A Proud History, A Promising Future
One university with two campuses, Purdue University Northwest offers innovative education to students of northwest Indiana and beyond. Balancing an urban and rural setting, PNW offers one-of-a-kind proximity to active manufacturing, relaxing lakefront, and the nearby opportunities of Chicago.
A Look at Leadership
Thomas L. Keon, Ph.D., serves as chancellor of Purdue University Northwest. An accountant by training and a supporter of civic engagement and the arts by design, Chancellor Keon previously served as Chancellor of Purdue Calumet. He seeks to equip students with training for successful careers as well as a deep appreciation for the responsibilities of citizenship.
Welcoming Gabis Arboretum
In February 2018, Purdue University Northwest acquired the 300-acre Taltree Arboretum & Gardens in Valparaiso, Indiana through a donation of the $12 million preserve by founders Damien and Rita Gabis and the Taltree board of directors. The largest gift in the history of PNW, the renamed Gabis Arboretum provides educational and research opportunities for people throughout Northwest Indiana and beyond with more than six miles of hiking trails, formal gardens and a unique collection of oak species.
Bioscience Innovation Building
On August 23, 2018, ground was officially broken on PNW’s Hammond Campus for a $40 million Bioscience Innovation Building. The facility will be a shared space for nursing and biology programs, cementing PNW’s place as a regional economic driver and innovator in healthcare and biology. A new hub for cutting-edge research and advanced STEM opportunities in Northwest Indiana, the 68,000 square foot state-of-the-art facility is expected to be completed by spring 2020.
Purdue University Northwest competes at the NCAA Division II level in 13 men’s and women’s sports as part of the Great Lakes Intercollegiate Athletic Conference. Nicknamed the Pride, PNW’s athletic teams are represented by mascot Leo the Lion.
Two Campuses – One Rich History Since 1946
Both Purdue Hammond and Purdue Westville have been making history in the Northwest Indiana region since 1946. Before we unified to create Purdue Northwest, Purdue Calumet and Purdue North Central each had 70 years of growth and accomplishments, which we share below:
Purdue Calumet – Established 1946
The demands of World War II prompted the birth of Purdue University Calumet. Technical classes were offered to Calumet Region plant workers as part of a national defense training program in cooperation with the federal government. When the war ended in 1945, Purdue decided to continue its presence in Northwest Indiana, with a university extension operation. Purdue credit courses were introduced Feb. 25, 1946, with classes held at various locations across the Region.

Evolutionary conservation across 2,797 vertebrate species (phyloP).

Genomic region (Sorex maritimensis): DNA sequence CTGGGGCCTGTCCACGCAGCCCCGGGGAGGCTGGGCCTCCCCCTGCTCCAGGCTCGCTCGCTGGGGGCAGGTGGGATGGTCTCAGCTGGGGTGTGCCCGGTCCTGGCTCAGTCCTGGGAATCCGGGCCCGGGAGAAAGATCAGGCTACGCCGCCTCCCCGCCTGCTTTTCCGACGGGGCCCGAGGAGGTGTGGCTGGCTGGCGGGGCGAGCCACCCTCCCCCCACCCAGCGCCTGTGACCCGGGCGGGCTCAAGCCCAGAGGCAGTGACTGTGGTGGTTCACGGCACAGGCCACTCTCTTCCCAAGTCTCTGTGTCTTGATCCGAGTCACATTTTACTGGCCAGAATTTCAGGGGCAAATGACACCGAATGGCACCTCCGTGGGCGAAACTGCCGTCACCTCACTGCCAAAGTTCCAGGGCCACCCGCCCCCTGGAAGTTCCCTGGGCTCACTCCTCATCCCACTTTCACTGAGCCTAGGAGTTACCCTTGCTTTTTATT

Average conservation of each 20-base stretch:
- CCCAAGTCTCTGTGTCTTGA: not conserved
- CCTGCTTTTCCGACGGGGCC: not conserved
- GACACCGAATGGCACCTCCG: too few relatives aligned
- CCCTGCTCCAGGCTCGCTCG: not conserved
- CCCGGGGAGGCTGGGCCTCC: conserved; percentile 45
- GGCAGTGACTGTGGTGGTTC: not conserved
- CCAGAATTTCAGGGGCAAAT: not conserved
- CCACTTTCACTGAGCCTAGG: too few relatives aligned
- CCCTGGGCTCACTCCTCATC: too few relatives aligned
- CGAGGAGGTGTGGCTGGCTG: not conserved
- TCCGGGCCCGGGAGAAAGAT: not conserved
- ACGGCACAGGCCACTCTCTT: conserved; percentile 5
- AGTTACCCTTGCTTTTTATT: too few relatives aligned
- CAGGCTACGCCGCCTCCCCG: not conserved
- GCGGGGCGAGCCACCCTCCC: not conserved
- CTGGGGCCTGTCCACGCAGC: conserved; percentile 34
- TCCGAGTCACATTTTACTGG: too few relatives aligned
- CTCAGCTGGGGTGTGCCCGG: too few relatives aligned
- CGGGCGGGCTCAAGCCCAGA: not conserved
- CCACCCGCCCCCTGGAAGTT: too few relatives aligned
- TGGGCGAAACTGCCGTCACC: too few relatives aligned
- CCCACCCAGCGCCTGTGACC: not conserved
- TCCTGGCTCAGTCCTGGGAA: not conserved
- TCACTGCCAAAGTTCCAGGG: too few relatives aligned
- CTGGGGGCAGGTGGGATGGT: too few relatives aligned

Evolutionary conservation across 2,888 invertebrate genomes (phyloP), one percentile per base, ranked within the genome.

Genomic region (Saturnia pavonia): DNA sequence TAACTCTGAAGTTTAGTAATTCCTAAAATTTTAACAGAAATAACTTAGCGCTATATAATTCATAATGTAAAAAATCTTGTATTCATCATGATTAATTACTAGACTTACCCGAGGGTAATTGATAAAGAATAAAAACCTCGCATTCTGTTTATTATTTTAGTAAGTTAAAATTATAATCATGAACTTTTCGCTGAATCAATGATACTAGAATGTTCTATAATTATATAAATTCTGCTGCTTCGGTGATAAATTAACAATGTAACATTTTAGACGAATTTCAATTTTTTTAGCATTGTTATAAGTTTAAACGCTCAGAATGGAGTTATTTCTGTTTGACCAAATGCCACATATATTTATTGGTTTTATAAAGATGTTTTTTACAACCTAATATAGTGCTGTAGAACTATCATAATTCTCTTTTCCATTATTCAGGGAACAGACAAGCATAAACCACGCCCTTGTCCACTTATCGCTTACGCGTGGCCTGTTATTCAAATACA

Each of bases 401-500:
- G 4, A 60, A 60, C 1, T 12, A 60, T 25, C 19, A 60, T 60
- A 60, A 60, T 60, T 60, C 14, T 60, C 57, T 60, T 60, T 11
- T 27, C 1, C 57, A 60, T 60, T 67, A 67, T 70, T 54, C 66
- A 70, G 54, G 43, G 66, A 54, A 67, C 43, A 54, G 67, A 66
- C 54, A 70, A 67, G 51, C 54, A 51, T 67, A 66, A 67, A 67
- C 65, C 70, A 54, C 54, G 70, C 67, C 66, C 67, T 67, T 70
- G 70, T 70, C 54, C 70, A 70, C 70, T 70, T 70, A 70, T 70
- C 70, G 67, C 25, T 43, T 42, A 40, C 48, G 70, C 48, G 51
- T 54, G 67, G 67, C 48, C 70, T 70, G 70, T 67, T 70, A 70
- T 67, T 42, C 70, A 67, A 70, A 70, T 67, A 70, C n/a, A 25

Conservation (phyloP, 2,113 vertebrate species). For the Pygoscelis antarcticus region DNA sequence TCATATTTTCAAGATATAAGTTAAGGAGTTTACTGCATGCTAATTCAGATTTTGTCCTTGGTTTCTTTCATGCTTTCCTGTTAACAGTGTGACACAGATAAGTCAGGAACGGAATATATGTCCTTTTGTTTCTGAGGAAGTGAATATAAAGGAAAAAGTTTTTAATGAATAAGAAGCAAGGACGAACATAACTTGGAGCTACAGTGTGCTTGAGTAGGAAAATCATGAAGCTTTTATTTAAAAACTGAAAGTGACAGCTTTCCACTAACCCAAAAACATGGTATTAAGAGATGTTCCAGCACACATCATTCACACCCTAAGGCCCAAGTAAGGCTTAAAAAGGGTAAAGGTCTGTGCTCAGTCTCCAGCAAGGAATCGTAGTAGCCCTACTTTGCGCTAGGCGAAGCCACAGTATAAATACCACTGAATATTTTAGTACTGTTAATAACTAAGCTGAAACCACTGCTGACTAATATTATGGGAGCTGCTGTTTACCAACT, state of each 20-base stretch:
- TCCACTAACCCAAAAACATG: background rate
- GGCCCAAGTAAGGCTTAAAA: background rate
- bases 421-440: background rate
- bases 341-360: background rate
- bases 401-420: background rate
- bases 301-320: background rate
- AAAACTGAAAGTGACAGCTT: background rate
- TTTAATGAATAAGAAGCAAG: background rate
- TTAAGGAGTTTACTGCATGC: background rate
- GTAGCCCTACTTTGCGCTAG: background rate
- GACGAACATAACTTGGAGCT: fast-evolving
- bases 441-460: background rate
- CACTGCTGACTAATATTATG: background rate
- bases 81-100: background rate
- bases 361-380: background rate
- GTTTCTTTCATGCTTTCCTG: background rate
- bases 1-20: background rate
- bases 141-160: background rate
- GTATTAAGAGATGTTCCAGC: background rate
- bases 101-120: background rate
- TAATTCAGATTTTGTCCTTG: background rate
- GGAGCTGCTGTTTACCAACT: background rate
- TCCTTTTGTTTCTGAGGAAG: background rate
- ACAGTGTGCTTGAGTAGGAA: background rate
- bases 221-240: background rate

First Campus Building
With generous support of local business, industry and citizens, a 40-acre parcel of land in south Hammond’s Woodmar neighborhood was purchased for campus development. By late 1951, Purdue had moved into a permanent Calumet home. The structure, originally called the “Center Building,” would come to be renamed the Gyte Science Building years later, after the first director of the Calumet facility, Millard Gyte. Meantime, the opening of the structure signaled the beginning of the Purdue University Calumet Center era.
Additional Buildings and Campus Advancement
After being redefined as a regional campus in 1962, the Calumet Region Purdue was renamed the Purdue University Calumet Campus.
The E.D. Anderson Building (ANDR), named for the chairman of the Hammond Chamber of Commerce committee that offered Purdue the site on which to develop the Calumet campus, was dedicated in 1969. The three-story brick structure at the campus’ northwest corner added a variety of laboratories, workshops, a demonstration classroom, a closed circuit television system, and 60 faculty offices. After years of offering two-year associate degrees, Purdue Calumet graduated its first class of baccalaureate degree students in 1967.
The 1970s proved to be a decade of great campus growth. In 1970, the 30,000 square foot, $1.5 million Andrey A. Potter Laboratory Building opened, named in honor of a long-term Purdue West Lafayette dean of Engineering and advocate of technical education. A year later, the Student-Faculty Library Center opened (now known as the Student Union & Library). The $6 million, 155,000 square foot structure housed a new library, student center, bookstore, offices, classrooms, and a multi-purpose room; it transformed campus life. The spring of 1973 brought the completion of a $3.2 million, 54,000 square foot structure that would come to be known as Lawshe Hall (LAWS), the campus’ administration and enrollment management center.
Another milestone was achieved in 1979 when the campus became recognized as a regional university and designated Purdue University Calumet.
The purchase from the School City of Hammond of the former Porter Elementary School was completed in 1980, and for years Porter Hall housed many departments and offices. In 1991, it underwent a major rehabilitation and interior redesign to accommodate communication and behavioral sciences programs. In 1989, the opening of the newly-constructed $4.5 million Donald S. Powers Computer Education Building signaled a significant commitment to technological education in Northwest Indiana.
After Purdue Calumet celebrated its 50th anniversary in 1996, the growing university’s need for more instructional and faculty space prompted construction in 1998 of the $17.2 million Classroom Office Building (CLO), Purdue Calumet’s 13th campus structure.
Purdue Calumet became a residential campus in 2005 with the construction of University Village Phase I, a $16.5 million apartment-style complex with accommodations for 376 students.
During the first decade and beyond of the 21st century, cultivation of an appealing, engaged learning environment and campus community became a priority as Indiana’s higher education system challenged Purdue Calumet and other regional universities to graduate more baccalaureate and master’s level students. In response, Purdue Calumet raised its bar as a student-centered, destination university. It took innovative steps, such as implementing experiential learning as a baccalaureate graduation requirement, and it developed strategies to attract and retain qualified, successful students committed to earning their degree at the Hammond campus. Purdue Calumet awarded its 50,000th degree in 2014.